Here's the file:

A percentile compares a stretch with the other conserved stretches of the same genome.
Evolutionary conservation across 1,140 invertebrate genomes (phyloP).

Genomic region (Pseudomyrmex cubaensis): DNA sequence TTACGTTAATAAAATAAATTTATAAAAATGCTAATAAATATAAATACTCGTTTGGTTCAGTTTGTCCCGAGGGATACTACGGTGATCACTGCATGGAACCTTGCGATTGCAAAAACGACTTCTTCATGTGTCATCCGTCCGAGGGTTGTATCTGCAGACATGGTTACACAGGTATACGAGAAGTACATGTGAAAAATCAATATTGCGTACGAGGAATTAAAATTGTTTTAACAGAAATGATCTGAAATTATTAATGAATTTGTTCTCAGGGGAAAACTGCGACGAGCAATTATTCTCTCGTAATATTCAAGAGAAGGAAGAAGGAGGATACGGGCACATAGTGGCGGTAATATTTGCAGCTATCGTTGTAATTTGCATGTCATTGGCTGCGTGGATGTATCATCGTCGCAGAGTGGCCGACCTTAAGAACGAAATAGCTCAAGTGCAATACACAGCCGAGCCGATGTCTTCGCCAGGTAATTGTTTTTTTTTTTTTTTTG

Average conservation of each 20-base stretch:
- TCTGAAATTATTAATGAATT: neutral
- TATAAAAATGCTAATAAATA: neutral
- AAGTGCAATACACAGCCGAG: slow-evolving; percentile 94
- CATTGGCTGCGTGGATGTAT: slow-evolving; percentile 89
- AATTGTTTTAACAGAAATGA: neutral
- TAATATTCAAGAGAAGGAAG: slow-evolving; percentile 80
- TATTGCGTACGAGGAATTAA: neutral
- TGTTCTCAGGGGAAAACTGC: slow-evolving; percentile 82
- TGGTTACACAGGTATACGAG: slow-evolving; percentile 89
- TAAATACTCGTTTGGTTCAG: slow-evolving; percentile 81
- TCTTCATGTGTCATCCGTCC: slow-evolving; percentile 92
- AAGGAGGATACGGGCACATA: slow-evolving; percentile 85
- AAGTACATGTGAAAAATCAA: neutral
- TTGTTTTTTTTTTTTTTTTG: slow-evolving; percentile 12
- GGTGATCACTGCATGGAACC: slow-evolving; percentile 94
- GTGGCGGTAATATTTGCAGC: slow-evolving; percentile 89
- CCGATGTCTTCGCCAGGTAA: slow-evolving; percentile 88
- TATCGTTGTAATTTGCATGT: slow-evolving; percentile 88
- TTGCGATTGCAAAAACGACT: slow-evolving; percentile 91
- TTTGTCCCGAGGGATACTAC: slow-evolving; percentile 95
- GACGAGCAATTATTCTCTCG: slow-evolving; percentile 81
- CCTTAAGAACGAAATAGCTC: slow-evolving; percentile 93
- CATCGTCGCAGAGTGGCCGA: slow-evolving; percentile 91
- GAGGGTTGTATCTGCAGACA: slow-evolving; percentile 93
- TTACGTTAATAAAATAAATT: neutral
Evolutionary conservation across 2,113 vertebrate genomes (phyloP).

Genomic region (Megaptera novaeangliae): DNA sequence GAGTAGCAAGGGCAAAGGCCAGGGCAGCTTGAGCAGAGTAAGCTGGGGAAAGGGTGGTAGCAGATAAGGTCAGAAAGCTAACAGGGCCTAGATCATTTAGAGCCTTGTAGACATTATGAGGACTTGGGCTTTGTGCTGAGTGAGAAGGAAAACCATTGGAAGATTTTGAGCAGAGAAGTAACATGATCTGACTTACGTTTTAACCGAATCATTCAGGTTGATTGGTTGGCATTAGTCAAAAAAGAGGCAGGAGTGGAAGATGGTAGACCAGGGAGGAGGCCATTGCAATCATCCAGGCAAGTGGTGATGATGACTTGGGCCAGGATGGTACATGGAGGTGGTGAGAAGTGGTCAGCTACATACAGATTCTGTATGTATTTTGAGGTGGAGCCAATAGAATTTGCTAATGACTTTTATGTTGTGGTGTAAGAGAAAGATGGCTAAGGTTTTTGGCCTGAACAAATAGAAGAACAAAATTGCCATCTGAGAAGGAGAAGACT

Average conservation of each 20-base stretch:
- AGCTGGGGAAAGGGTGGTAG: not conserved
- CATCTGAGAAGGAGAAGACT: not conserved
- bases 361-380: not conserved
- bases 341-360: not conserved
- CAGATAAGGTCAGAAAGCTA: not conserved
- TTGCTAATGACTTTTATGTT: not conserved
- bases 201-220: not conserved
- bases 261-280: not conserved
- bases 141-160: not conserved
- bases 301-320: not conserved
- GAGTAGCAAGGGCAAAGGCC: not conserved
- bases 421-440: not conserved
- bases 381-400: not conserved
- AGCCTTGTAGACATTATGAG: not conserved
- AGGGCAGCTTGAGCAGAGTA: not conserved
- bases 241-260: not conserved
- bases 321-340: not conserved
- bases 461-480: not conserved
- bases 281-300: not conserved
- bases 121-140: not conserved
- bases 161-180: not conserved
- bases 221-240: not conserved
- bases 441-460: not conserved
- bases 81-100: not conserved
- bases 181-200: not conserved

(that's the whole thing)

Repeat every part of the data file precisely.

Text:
A percentile compares a stretch with the other conserved stretches of the same genome.
Evolutionary conservation across 1,140 invertebrate genomes (phyloP).

Genomic region (Pseudomyrmex cubaensis): DNA sequence TTACGTTAATAAAATAAATTTATAAAAATGCTAATAAATATAAATACTCGTTTGGTTCAGTTTGTCCCGAGGGATACTACGGTGATCACTGCATGGAACCTTGCGATTGCAAAAACGACTTCTTCATGTGTCATCCGTCCGAGGGTTGTATCTGCAGACATGGTTACACAGGTATACGAGAAGTACATGTGAAAAATCAATATTGCGTACGAGGAATTAAAATTGTTTTAACAGAAATGATCTGAAATTATTAATGAATTTGTTCTCAGGGGAAAACTGCGACGAGCAATTATTCTCTCGTAATATTCAAGAGAAGGAAGAAGGAGGATACGGGCACATAGTGGCGGTAATATTTGCAGCTATCGTTGTAATTTGCATGTCATTGGCTGCGTGGATGTATCATCGTCGCAGAGTGGCCGACCTTAAGAACGAAATAGCTCAAGTGCAATACACAGCCGAGCCGATGTCTTCGCCAGGTAATTGTTTTTTTTTTTTTTTTG

Average conservation of each 20-base stretch:
- TCTGAAATTATTAATGAATT: neutral
- TATAAAAATGCTAATAAATA: neutral
- AAGTGCAATACACAGCCGAG: slow-evolving; percentile 94
- CATTGGCTGCGTGGATGTAT: slow-evolving; percentile 89
- AATTGTTTTAACAGAAATGA: neutral
- TAATATTCAAGAGAAGGAAG: slow-evolving; percentile 80
- TATTGCGTACGAGGAATTAA: neutral
- TGTTCTCAGGGGAAAACTGC: slow-evolving; percentile 82
- TGGTTACACAGGTATACGAG: slow-evolving; percentile 89
- TAAATACTCGTTTGGTTCAG: slow-evolving; percentile 81
- TCTTCATGTGTCATCCGTCC: slow-evolving; percentile 92
- AAGGAGGATACGGGCACATA: slow-evolving; percentile 85
- AAGTACATGTGAAAAATCAA: neutral
- TTGTTTTTTTTTTTTTTTTG: slow-evolving; percentile 12
- GGTGATCACTGCATGGAACC: slow-evolving; percentile 94
- GTGGCGGTAATATTTGCAGC: slow-evolving; percentile 89
- CCGATGTCTTCGCCAGGTAA: slow-evolving; percentile 88
- TATCGTTGTAATTTGCATGT: slow-evolving; percentile 88
- TTGCGATTGCAAAAACGACT: slow-evolving; percentile 91
- TTTGTCCCGAGGGATACTAC: slow-evolving; percentile 95
- GACGAGCAATTATTCTCTCG: slow-evolving; percentile 81
- CCTTAAGAACGAAATAGCTC: slow-evolving; percentile 93
- CATCGTCGCAGAGTGGCCGA: slow-evolving; percentile 91
- GAGGGTTGTATCTGCAGACA: slow-evolving; percentile 93
- TTACGTTAATAAAATAAATT: neutral
Evolutionary conservation across 2,113 vertebrate genomes (phyloP).

Genomic region (Megaptera novaeangliae): DNA sequence GAGTAGCAAGGGCAAAGGCCAGGGCAGCTTGAGCAGAGTAAGCTGGGGAAAGGGTGGTAGCAGATAAGGTCAGAAAGCTAACAGGGCCTAGATCATTTAGAGCCTTGTAGACATTATGAGGACTTGGGCTTTGTGCTGAGTGAGAAGGAAAACCATTGGAAGATTTTGAGCAGAGAAGTAACATGATCTGACTTACGTTTTAACCGAATCATTCAGGTTGATTGGTTGGCATTAGTCAAAAAAGAGGCAGGAGTGGAAGATGGTAGACCAGGGAGGAGGCCATTGCAATCATCCAGGCAAGTGGTGATGATGACTTGGGCCAGGATGGTACATGGAGGTGGTGAGAAGTGGTCAGCTACATACAGATTCTGTATGTATTTTGAGGTGGAGCCAATAGAATTTGCTAATGACTTTTATGTTGTGGTGTAAGAGAAAGATGGCTAAGGTTTTTGGCCTGAACAAATAGAAGAACAAAATTGCCATCTGAGAAGGAGAAGACT

Average conservation of each 20-base stretch:
- AGCTGGGGAAAGGGTGGTAG: not conserved
- CATCTGAGAAGGAGAAGACT: not conserved
- bases 361-380: not conserved
- bases 341-360: not conserved
- CAGATAAGGTCAGAAAGCTA: not conserved
- TTGCTAATGACTTTTATGTT: not conserved
- bases 201-220: not conserved
- bases 261-280: not conserved
- bases 141-160: not conserved
- bases 301-320: not conserved
- GAGTAGCAAGGGCAAAGGCC: not conserved
- bases 421-440: not conserved
- bases 381-400: not conserved
- AGCCTTGTAGACATTATGAG: not conserved
- AGGGCAGCTTGAGCAGAGTA: not conserved
- bases 241-260: not conserved
- bases 321-340: not conserved
- bases 461-480: not conserved
- bases 281-300: not conserved
- bases 121-140: not conserved
- bases 161-180: not conserved
- bases 221-240: not conserved
- bases 441-460: not conserved
- bases 81-100: not conserved
- bases 181-200: not conserved